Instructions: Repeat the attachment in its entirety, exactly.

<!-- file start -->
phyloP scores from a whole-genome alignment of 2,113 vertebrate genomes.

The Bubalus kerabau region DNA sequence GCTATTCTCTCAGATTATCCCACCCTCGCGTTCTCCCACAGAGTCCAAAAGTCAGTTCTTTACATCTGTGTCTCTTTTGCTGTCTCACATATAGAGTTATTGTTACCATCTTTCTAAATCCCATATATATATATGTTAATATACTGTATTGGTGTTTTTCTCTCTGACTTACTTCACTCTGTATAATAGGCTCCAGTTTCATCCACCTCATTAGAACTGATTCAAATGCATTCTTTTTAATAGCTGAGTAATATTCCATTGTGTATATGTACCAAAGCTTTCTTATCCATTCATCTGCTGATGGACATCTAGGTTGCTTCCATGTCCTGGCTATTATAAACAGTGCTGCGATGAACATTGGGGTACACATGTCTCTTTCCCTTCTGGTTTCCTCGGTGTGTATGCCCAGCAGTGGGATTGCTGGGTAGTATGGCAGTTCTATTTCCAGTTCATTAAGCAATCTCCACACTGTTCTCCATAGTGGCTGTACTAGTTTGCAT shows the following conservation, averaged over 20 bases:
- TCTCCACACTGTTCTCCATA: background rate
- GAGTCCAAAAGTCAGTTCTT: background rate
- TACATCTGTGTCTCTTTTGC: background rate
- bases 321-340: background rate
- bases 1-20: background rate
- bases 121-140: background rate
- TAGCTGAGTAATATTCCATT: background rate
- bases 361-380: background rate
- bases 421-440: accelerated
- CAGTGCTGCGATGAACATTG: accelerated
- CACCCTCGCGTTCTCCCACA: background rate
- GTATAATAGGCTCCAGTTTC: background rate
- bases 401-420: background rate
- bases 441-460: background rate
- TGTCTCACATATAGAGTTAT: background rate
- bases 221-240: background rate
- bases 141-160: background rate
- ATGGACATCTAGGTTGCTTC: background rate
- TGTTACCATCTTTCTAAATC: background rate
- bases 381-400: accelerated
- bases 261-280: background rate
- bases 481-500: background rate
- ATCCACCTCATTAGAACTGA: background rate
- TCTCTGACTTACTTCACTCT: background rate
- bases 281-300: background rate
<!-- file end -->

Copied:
phyloP scores from a whole-genome alignment of 2,113 vertebrate genomes.

The Bubalus kerabau region DNA sequence GCTATTCTCTCAGATTATCCCACCCTCGCGTTCTCCCACAGAGTCCAAAAGTCAGTTCTTTACATCTGTGTCTCTTTTGCTGTCTCACATATAGAGTTATTGTTACCATCTTTCTAAATCCCATATATATATATGTTAATATACTGTATTGGTGTTTTTCTCTCTGACTTACTTCACTCTGTATAATAGGCTCCAGTTTCATCCACCTCATTAGAACTGATTCAAATGCATTCTTTTTAATAGCTGAGTAATATTCCATTGTGTATATGTACCAAAGCTTTCTTATCCATTCATCTGCTGATGGACATCTAGGTTGCTTCCATGTCCTGGCTATTATAAACAGTGCTGCGATGAACATTGGGGTACACATGTCTCTTTCCCTTCTGGTTTCCTCGGTGTGTATGCCCAGCAGTGGGATTGCTGGGTAGTATGGCAGTTCTATTTCCAGTTCATTAAGCAATCTCCACACTGTTCTCCATAGTGGCTGTACTAGTTTGCAT shows the following conservation, averaged over 20 bases:
- TCTCCACACTGTTCTCCATA: background rate
- GAGTCCAAAAGTCAGTTCTT: background rate
- TACATCTGTGTCTCTTTTGC: background rate
- bases 321-340: background rate
- bases 1-20: background rate
- bases 121-140: background rate
- TAGCTGAGTAATATTCCATT: background rate
- bases 361-380: background rate
- bases 421-440: accelerated
- CAGTGCTGCGATGAACATTG: accelerated
- CACCCTCGCGTTCTCCCACA: background rate
- GTATAATAGGCTCCAGTTTC: background rate
- bases 401-420: background rate
- bases 441-460: background rate
- TGTCTCACATATAGAGTTAT: background rate
- bases 221-240: background rate
- bases 141-160: background rate
- ATGGACATCTAGGTTGCTTC: background rate
- TGTTACCATCTTTCTAAATC: background rate
- bases 381-400: accelerated
- bases 261-280: background rate
- bases 481-500: background rate
- ATCCACCTCATTAGAACTGA: background rate
- TCTCTGACTTACTTCACTCT: background rate
- bases 281-300: background rate